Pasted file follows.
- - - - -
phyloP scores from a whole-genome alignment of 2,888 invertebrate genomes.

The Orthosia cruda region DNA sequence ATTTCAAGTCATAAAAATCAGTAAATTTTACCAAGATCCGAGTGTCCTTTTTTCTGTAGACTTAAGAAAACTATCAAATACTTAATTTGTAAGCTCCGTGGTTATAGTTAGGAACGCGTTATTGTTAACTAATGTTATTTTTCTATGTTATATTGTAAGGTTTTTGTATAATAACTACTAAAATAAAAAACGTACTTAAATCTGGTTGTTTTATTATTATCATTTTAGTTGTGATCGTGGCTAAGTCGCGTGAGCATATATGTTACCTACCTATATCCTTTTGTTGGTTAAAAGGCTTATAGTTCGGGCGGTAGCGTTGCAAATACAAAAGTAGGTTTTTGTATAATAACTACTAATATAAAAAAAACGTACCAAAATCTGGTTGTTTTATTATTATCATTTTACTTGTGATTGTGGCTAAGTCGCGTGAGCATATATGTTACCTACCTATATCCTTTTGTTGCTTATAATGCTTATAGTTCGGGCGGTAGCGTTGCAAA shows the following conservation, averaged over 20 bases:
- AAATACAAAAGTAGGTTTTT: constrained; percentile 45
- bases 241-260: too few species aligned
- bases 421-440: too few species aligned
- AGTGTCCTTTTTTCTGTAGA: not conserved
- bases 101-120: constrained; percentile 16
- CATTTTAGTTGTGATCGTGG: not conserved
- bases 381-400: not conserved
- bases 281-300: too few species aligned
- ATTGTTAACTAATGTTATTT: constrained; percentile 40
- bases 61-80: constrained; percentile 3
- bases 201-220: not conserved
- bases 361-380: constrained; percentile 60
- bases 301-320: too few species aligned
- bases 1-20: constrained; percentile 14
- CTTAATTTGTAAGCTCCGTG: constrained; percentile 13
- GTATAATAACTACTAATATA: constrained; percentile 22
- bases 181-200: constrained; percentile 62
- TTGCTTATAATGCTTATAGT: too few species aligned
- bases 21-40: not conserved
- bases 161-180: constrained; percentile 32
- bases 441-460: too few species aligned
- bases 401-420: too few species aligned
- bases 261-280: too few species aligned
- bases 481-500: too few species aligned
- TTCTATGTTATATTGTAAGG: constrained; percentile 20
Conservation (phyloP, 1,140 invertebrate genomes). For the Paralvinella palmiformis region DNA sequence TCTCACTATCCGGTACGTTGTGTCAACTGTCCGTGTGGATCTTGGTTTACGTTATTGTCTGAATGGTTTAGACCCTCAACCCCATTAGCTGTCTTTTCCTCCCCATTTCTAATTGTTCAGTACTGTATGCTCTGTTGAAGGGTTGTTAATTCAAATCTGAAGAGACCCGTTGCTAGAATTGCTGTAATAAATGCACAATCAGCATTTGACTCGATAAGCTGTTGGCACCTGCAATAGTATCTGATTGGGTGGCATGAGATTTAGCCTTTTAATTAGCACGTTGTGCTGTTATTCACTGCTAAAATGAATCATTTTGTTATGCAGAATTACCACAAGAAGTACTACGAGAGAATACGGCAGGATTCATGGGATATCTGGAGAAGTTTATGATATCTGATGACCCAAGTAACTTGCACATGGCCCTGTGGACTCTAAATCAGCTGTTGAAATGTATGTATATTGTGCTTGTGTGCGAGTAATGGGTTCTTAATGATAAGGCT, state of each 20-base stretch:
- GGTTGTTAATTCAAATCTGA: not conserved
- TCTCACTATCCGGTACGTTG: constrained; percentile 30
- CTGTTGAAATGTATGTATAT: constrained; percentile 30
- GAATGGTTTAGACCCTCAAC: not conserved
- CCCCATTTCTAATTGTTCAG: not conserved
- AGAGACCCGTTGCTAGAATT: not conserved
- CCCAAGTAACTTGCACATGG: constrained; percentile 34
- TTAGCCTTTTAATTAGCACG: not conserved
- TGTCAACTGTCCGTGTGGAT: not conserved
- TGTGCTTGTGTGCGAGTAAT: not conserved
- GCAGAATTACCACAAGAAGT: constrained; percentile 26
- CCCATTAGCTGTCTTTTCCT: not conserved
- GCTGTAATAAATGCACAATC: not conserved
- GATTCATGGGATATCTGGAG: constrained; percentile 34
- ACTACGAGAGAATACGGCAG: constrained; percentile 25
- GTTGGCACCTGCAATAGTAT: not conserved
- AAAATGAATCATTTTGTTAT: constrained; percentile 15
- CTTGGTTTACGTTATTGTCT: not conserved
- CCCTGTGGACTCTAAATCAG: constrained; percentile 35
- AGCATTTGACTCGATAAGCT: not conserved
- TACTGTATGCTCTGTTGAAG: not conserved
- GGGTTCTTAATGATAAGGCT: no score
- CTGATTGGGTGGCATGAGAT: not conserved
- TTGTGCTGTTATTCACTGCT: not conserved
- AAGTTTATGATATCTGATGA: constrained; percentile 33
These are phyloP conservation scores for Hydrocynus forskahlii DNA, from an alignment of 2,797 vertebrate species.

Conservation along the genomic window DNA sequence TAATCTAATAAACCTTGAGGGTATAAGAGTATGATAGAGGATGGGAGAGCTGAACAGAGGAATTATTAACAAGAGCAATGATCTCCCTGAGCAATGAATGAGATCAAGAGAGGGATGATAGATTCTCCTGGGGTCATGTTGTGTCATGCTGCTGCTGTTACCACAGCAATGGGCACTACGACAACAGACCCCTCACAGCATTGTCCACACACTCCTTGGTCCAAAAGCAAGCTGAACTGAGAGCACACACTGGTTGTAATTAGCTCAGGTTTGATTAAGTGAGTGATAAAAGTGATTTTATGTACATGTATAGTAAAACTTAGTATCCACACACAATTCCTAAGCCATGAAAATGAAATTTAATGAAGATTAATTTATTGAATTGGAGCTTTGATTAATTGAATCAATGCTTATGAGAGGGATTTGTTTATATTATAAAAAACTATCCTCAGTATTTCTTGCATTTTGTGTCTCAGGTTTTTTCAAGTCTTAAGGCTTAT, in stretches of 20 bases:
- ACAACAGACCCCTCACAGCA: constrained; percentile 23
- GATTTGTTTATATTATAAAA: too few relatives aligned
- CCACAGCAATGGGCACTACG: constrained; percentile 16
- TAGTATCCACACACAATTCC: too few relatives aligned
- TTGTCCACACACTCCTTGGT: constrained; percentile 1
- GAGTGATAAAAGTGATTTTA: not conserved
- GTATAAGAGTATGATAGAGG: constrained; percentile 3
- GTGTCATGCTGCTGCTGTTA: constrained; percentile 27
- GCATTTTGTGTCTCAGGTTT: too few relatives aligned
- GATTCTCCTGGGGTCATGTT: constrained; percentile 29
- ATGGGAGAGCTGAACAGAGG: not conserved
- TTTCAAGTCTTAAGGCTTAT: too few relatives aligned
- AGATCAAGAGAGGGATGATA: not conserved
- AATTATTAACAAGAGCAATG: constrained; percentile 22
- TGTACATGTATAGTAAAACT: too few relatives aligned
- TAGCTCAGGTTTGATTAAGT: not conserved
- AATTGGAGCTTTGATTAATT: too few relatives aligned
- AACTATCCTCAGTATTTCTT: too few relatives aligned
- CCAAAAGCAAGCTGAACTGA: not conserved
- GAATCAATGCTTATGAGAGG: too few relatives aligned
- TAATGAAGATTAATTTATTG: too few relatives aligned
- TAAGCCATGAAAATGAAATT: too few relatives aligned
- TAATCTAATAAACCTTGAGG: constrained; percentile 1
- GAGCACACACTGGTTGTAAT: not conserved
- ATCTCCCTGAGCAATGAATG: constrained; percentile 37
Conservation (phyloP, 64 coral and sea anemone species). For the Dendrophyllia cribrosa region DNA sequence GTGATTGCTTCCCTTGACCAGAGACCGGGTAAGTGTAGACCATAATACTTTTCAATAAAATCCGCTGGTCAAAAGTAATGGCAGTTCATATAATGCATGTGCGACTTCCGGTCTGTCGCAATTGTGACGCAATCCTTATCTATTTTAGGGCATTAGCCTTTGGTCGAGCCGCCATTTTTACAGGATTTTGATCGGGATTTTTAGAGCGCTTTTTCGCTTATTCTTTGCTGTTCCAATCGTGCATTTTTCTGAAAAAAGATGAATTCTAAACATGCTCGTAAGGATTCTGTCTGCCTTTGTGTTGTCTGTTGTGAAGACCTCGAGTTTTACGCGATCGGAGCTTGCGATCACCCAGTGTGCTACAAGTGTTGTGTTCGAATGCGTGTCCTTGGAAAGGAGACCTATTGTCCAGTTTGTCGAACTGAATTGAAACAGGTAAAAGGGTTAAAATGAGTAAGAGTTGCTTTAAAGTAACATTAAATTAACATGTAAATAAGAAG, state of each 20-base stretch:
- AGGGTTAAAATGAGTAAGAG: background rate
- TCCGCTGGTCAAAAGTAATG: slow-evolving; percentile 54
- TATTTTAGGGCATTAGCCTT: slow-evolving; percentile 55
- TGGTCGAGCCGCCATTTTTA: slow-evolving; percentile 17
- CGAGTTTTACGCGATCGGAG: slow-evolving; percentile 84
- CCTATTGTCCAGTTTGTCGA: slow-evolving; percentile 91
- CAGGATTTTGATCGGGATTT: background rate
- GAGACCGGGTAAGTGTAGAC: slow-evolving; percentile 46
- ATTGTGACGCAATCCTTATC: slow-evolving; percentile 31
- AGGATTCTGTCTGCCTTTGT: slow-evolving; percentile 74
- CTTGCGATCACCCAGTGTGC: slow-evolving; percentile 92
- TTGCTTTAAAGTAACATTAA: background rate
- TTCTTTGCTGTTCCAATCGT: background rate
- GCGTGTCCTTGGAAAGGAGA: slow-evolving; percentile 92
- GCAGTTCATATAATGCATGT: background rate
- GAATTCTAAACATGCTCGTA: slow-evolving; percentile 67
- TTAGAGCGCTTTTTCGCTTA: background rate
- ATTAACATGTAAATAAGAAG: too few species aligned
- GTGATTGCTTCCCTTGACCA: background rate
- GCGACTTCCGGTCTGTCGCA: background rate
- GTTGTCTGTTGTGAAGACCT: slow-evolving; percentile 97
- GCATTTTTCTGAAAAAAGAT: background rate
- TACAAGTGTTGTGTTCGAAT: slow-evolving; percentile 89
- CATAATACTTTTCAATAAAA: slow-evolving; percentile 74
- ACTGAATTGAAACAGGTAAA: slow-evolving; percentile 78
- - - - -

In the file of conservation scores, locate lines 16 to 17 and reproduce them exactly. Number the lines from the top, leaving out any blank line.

- bases 1-20: constrained; percentile 14
- CTTAATTTGTAAGCTCCGTG: constrained; percentile 13